Mr Masiyiwa went on to state that, "It's not a question of if this was a moral failure, it was deliberate. Those with the resources pushed their way to the front of the queue and took control of their production assets." Based on the available information can it be said that those with resources deliberately set out to disadvantage Africans? Are we that forgetful to remember that approaches from vaccine developers for vaccine trial collaboration was met with the response that Africans were not guinea pigs? Or is it that leadership on the continent failed the citizens by demonstrating a lack of political will to encourage our scientist to collaborate with vaccine developers at the trial stage? How can it be then that the same people who wanted collaboration and were turned down, deliberately set out to disadvantage Africans?

Then there is the question of when African countries approached vaccine developers to obtain bilateral agreements to purchase vaccines. From the available information, most countries began discussions in December of 2020. As Mr Masiyiwa alludes, "when he met vaccine manufacturers in December 2020, he was told that all production capacity for 2021 had been sold." Were African countries not aware when the likes of Oxford-AstraZeneca put out notices as far back as March 2020 seeking sites to undertake Phase III trials? What did our leaders do then? When countries who were not involved in vaccine trials opted to pay in advance for vaccine supplies, did the African Union even have the Africa Vaccine Consortium set up? How then could we have expected that the vaccine producers will have us jump the queue?

In a recent publication we cited, the impression was being created that the Ghana government, through the Ministry of Health (MOH), were putting pressure on the FDA to approve other vaccines. It will be strange if this turned out to be true as the approval processes for Emergency Use Authorisation (EUA) is well laid out. To start with, a data dossier of the vaccine under consideration must be submitted to the regulator for review. This review will look, amongst others, at the vaccines ability to prevent infection, minimise symptoms, prevent hospitalisation, should and prevent death.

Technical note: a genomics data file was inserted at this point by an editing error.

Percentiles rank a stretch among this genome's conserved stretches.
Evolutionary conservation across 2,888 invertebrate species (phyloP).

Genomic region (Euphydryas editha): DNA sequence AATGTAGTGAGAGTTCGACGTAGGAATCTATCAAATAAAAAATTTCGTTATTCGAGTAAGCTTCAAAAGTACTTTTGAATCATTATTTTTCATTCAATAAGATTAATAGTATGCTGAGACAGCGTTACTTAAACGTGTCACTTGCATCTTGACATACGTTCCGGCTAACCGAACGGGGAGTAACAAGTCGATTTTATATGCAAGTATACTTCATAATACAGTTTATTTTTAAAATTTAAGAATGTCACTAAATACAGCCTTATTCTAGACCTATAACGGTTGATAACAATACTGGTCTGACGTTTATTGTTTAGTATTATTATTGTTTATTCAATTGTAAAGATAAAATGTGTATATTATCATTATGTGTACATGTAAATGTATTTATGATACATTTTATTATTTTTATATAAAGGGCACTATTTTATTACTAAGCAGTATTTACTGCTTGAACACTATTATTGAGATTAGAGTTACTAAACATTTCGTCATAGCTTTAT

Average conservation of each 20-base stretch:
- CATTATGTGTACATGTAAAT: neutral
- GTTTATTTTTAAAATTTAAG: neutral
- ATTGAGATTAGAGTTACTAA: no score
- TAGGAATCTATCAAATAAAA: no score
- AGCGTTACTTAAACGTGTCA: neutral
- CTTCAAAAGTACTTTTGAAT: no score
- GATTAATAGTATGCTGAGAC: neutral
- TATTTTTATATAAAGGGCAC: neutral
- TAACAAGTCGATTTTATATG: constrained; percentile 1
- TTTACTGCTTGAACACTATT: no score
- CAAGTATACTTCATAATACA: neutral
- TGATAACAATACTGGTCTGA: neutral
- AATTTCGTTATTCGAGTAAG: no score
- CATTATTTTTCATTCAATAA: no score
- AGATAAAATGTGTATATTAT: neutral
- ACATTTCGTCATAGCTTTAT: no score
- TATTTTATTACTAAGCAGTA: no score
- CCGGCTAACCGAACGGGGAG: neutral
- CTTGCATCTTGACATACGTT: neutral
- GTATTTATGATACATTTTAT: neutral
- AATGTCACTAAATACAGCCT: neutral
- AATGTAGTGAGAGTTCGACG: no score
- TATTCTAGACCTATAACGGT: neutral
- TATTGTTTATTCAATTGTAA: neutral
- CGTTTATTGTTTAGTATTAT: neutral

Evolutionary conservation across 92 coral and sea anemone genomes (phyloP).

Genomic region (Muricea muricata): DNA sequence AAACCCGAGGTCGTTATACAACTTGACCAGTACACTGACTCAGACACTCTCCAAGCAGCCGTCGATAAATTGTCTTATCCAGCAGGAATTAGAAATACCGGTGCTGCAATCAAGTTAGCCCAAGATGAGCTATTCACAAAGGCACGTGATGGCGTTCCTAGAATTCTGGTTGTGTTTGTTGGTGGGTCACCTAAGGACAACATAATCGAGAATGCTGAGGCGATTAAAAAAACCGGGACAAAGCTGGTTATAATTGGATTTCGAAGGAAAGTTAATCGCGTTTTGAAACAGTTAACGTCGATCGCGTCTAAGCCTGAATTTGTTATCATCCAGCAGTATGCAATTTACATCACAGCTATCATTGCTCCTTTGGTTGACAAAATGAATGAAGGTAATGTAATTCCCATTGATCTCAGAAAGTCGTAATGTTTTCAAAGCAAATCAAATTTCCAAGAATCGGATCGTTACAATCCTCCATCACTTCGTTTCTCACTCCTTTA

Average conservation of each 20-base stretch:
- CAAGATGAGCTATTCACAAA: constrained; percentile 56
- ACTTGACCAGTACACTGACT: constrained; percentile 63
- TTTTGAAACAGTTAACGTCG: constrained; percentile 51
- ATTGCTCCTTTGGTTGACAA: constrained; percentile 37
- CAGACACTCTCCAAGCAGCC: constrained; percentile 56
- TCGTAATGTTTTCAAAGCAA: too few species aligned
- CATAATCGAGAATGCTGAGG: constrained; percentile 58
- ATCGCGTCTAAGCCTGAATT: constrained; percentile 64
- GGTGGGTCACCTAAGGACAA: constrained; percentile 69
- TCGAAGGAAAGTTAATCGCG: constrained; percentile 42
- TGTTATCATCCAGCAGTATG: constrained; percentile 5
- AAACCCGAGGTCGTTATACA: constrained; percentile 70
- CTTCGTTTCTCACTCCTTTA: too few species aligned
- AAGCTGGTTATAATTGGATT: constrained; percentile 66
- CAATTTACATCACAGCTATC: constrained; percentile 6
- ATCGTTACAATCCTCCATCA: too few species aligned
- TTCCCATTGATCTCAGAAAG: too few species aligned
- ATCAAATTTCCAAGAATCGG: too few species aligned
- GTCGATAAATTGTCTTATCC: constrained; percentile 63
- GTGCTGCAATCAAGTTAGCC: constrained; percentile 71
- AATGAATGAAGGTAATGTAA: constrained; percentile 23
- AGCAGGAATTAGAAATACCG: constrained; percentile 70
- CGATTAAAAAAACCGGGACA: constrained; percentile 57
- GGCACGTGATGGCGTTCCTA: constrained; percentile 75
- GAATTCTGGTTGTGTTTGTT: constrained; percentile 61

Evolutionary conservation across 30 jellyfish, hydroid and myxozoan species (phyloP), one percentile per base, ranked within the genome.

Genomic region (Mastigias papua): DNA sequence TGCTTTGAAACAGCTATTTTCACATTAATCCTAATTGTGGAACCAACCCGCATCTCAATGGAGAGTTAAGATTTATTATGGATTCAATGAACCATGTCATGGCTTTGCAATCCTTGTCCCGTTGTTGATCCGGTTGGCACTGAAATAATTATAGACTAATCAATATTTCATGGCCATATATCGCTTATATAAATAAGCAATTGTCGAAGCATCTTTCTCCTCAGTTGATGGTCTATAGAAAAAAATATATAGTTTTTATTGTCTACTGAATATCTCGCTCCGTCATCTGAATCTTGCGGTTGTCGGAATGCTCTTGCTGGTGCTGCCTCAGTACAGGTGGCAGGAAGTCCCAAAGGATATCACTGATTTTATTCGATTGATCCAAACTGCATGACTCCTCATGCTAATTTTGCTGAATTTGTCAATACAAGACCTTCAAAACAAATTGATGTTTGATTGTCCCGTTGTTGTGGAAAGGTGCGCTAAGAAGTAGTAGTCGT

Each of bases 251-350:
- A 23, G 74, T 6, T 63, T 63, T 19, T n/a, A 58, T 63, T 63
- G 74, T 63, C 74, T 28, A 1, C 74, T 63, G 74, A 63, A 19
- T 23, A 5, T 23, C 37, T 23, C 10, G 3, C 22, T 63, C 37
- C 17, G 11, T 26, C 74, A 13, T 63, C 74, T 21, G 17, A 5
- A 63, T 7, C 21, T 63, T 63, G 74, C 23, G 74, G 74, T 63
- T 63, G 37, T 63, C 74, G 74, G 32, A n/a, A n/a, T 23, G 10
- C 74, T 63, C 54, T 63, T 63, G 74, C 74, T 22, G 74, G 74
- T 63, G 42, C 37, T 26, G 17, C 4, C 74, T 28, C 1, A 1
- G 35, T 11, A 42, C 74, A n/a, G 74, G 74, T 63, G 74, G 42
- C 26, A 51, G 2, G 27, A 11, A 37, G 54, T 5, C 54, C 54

Our view is that Africa has to learn from this disproportionate vaccine supply chain and work to ensure that we place ourselves at an advantage in the future. We are therefore pleased with the move by the Food and Drugs Authority (FDA) in Ghana to authorise two new vaccine trials, one for the Sputnik light vaccine and the other for the Sanofi vaccine. Already, three vaccines have been approved for use in Ghana by the FDA (Oxford-AstraZeneca, Sputnik-V and Johnson and Johnson). None of these has significant trial data in people of African heritage.

The regulator will be failing in its duty of care to Ghanaians if they granted EUA for a vaccine that does not meet their specifications. More importantly, such vaccines even if approved, will not provide a positive cost-benefit to the country by way of minimising contagion and enhancing the quest for herd immunity. This is why having Phase III trials amongst Ghanaians and obtaining data specific to our population is of great importance.

With the current vaccine supply constraints, there is a high likelihood that should these trials Ghana is participating in becoming successful, supplies of these vaccines may just be what will help the country turn the corner with an exit strategy that will see our economy open up. We believe more African countries should avail themselves of such trials if approached. That is the only way the frustrations of many like Strive Masiyiwa can be addressed.

The lessons from COVID-19 for us are clear i.e., even at the height of a global pandemic where it is known that no country is safe until worldwide herd immunity is achieved, Africa will not be a priority until we collectively decide to prioritise our interest. Without that, we will continue to apportion blame for our shortcomings and feed off the crumbs of those who prioritise their taxpayers. Sad as this may sound, we must allow these realities to sink in. The truth is Frank Herbert was right. Africa needs to go a step beyond logic to prioritise the health of its citizens.